Joe Perry: Yeah. I think that as far as Aerosmith goes, it was one of the peaks of our learning how to be studio musicians and write new material in the studio. Up until then, we were just learning how to be recording artists, and there was a big difference between getting out and playing songs that you’ve played for months and years and just recording them in the studio, and it’s another thing to go in with a couple of riffs and come out of there with an album like Rocks. The other thing is, that’s one record that I know that I came up with the title, so it seemed appropriate to call the book that.

It seemed to make sense to call the book that, because it was definitely a, like I said, a high point in our creative lives, you know? We set the bar pretty high for ourselves for the next record, and it was kind of tough to follow it up. But we’re still learning how to use the studio, and anyway, it was really an important record for us.

Examiner: [Regarding] the groups that opened for you, which one was the best that Aerosmith would open for?

Joe Perry: Oh, God. You know, it’s probably the first time [with KISS] that really blew my mind the most. Back then, everybody really did their thing on stage, you know? You made records, sometimes somebody would do something in the press, but it really came down to how well you played on stage and what kind of performance you gave the audience, and how the audience liked you. As good as friends you might be offstage, it was always kind of a competitive thing. And we didn’t know them very well, we didn’t know them at all at that point. We just saw these guys with some makeup on, and they had some really rudimentary production—the drum riser went up in the air and things like that, but they were still wearing just tight jeans and leather jackets and little choreography and some explosives, but really basic stuff. And their first couple of records, you know, songs off those records, and they blew the audience away.

We went out there and got a nice, polite hand, and when they went out there, the audience went nuts. And we were still trying to make it and trying make an impression, and it was like, Jesus, what do we have to do now? Do we have to go out there wearing spacesuits? We considered ourselves serious players, you know? Really studied the blues and the whole thing, and these guys were going out there playing. They had good rock songs, great rock songs, but they also had this whole production thing that just developed into an amazing whole thing—they really broke some new ground. The first time we saw them, we saw the beginnings of that, and it was kind of frustrating. Anyway, that gig really stands out in my mind, because like I said, the audience went crazy for them, and I’m not even sure if they had been signed and their record was out at that point.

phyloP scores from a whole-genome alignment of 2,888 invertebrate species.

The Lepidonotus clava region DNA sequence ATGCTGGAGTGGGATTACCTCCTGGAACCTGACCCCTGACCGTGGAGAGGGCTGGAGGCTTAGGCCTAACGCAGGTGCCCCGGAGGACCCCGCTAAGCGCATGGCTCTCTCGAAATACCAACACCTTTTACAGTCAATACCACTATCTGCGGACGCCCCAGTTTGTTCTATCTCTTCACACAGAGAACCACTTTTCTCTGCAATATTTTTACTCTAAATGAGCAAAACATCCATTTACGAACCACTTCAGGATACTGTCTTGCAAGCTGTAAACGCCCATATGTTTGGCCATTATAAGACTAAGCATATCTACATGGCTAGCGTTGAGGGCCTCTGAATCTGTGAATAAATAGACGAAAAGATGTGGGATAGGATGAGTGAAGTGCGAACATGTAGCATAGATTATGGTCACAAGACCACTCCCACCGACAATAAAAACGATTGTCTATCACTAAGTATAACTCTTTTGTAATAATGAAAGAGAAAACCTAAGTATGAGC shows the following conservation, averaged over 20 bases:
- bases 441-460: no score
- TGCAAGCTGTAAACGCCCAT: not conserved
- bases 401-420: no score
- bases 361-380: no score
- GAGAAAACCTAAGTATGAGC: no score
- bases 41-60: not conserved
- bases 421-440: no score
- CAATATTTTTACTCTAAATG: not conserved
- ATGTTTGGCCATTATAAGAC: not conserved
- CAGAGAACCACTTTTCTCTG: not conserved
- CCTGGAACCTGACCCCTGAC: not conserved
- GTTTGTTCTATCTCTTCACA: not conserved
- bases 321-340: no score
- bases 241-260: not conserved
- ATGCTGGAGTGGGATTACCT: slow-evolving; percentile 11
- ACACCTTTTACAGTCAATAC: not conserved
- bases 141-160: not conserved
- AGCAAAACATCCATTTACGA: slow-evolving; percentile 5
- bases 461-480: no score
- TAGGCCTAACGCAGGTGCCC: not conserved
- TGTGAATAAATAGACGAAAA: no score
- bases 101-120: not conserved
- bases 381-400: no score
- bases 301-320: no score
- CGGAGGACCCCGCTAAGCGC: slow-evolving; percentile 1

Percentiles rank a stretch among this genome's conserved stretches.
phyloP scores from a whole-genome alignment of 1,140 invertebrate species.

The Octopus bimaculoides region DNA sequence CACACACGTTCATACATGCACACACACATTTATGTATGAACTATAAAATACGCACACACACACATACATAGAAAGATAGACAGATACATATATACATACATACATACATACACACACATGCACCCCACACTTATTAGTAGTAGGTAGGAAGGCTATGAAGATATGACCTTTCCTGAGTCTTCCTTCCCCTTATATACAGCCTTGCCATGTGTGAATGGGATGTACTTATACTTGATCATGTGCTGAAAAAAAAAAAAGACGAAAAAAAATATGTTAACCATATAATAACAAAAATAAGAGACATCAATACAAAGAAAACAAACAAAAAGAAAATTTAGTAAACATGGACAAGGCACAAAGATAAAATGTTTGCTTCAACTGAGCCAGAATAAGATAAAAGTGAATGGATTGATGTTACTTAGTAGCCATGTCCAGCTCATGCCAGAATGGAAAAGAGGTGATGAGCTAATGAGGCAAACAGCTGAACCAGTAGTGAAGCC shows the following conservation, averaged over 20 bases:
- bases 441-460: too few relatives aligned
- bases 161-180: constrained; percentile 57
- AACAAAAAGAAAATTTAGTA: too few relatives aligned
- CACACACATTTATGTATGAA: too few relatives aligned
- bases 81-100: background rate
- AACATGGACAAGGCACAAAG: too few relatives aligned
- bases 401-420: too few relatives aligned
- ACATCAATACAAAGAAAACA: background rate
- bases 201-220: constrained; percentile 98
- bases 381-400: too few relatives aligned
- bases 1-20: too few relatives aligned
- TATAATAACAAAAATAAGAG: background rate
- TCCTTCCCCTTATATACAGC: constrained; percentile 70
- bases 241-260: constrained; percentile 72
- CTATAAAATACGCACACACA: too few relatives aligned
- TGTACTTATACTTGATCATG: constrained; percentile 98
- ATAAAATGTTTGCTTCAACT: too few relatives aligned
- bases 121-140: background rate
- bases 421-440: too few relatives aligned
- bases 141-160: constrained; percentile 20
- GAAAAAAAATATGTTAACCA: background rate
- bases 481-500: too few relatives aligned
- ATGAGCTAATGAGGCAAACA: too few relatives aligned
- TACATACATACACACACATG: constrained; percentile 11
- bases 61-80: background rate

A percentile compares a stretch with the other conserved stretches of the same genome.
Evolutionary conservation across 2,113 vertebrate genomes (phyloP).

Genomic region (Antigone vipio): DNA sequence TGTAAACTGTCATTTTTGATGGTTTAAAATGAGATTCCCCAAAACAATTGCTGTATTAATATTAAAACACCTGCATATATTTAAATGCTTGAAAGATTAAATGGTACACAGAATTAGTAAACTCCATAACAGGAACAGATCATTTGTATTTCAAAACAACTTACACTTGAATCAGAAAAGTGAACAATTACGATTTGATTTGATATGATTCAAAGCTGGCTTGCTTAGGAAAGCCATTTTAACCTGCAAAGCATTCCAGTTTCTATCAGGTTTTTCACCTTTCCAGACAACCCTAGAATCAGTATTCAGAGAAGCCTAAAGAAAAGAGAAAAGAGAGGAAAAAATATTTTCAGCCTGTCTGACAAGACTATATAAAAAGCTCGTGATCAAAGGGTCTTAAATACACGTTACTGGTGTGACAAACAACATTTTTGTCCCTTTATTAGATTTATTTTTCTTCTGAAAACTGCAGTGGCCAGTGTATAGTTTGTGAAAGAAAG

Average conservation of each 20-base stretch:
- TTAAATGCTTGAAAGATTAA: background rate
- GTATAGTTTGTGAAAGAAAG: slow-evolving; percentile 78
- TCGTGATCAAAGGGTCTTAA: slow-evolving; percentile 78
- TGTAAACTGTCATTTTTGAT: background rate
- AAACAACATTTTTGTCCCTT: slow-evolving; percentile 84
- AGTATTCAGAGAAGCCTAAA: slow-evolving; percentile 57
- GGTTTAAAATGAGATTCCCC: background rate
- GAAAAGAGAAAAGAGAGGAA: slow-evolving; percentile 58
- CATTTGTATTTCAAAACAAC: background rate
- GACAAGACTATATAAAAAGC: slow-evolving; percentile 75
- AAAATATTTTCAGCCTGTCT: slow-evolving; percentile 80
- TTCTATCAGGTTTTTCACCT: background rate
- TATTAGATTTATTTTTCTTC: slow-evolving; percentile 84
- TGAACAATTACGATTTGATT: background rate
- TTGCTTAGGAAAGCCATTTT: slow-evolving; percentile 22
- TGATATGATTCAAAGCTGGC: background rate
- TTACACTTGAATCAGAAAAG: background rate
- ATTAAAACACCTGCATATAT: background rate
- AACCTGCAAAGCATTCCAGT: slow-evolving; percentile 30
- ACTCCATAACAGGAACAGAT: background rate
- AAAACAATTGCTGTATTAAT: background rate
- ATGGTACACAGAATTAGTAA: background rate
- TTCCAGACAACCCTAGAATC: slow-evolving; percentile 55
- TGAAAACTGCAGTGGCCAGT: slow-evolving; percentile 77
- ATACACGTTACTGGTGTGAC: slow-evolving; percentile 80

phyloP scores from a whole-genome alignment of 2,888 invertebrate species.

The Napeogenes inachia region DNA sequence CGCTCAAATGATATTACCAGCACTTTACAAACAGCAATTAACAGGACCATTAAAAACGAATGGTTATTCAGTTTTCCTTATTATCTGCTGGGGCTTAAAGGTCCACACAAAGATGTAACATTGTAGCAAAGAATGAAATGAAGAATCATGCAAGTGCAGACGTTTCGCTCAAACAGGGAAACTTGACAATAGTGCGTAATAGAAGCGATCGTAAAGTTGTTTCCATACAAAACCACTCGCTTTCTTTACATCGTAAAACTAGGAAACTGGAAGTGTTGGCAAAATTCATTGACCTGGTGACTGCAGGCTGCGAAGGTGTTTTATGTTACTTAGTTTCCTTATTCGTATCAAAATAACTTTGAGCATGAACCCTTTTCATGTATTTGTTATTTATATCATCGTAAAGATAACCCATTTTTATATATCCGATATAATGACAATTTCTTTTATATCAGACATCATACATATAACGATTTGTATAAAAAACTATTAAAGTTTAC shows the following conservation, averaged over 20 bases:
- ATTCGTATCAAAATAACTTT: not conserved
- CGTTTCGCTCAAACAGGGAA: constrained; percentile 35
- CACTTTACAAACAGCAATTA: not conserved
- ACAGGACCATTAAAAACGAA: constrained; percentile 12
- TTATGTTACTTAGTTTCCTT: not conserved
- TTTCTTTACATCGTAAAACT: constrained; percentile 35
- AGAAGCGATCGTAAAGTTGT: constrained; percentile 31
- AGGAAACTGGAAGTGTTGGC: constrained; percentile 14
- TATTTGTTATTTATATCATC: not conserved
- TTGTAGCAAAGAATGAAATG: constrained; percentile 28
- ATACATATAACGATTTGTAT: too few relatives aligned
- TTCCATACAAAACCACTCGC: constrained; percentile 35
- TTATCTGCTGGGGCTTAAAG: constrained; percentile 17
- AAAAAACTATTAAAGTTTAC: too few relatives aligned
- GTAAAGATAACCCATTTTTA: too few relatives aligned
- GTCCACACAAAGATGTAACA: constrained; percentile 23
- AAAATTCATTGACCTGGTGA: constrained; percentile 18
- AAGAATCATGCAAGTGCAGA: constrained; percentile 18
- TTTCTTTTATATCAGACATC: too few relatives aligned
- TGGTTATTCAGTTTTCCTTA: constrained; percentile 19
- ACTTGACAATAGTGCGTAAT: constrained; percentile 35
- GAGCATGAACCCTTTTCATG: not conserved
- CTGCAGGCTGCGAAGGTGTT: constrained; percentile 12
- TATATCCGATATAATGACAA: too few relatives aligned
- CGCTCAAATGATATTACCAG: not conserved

Examiner: Which group was your favorite that’s opened for Aerosmith?

Jo Perry: AC/DC….Without a doubt. Guns N’ Roses was really good, but they were kind of—I could see them as being more of an extension of the kind of style of rock and roll that we were doing, but AC/DC had taken it and boiled it down to the real basic, no-questions-asked hard rock, and when Bon Scott got out there and started singing, you believed every word he said. And they were a bunch of little guys from Australia who had this incredibly huge sound and you just knew that they were going to be at the top of the charts in a really short time. I used to go down and watch them play all the time. I mean, they were incredible. And I still thing they’re one of the best bands in the world.

Read more at the Examiner.

Perry’s autobiography, Rock: My Life In and Out of Aerosmith is being released today (October 7th). Perry is also launching a book tour beginning today at Barnes & Noble Union Square in Manhattan, hosted by our very own Eddie Trunk at 7PM. View the rest of Perry’s book tour dates below.

10/8 Ridgewood, NJ Bookends @ 7:00PM
10/9 Boston, MA Brookline Booksmith at The Coolidge Theatre @ 6:00PM
10/10 Boston, MA Guitar Center on Boylston Street @ 6:00PM
10/11 Framingham, MA The Paper Store @ 2:00PM
10/13 Chicago, IL The Standard Club @ 11:30AM
10/13 Chicago, IL Guitar Center in Arlington Heights @ 3:00PM
10/14 Cleveland, OH The Rock & Roll Hall Of Fame @ 12:00PM
10/15 Los Angeles, CA Barnes & Noble at The Grove @ 7:00PM
10/16 San Francisco, CA Guitar Center on Van Ness Avenue @ 6:00PM
10/17 San Francisco, CA Book Passage at The San Francisco Ferry Building @ 6:00PM
10/18 Phoenix, AZ Changing Hands Bookstore @ 6:00PM
10/19 Phoenix, AZ Guitar Center in Scottsdale @ 2:00PM
10/20 Los Angeles, CA Book Soup @ 7:00PM


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  • Doug on

    Saw them on the Get a Grip tour in Denver, Collective Soul opened. Great show!

  • Joe Pensanti on

    My first time seeing Aerosmith was New Haven ’87. They opened with Toys In The Attic, and it was a point in their career when they were still playing some good old stuff, like Rats In The Cellar, Big 10 Inch, etc. Seen them a bunch of times since, and the last great thrill they gave me was when they whipped out Nobody’s Fault in Hartford when they were on tour with Kiss. The more old tunes, the better. And still waiting for a great record from them…since 1980.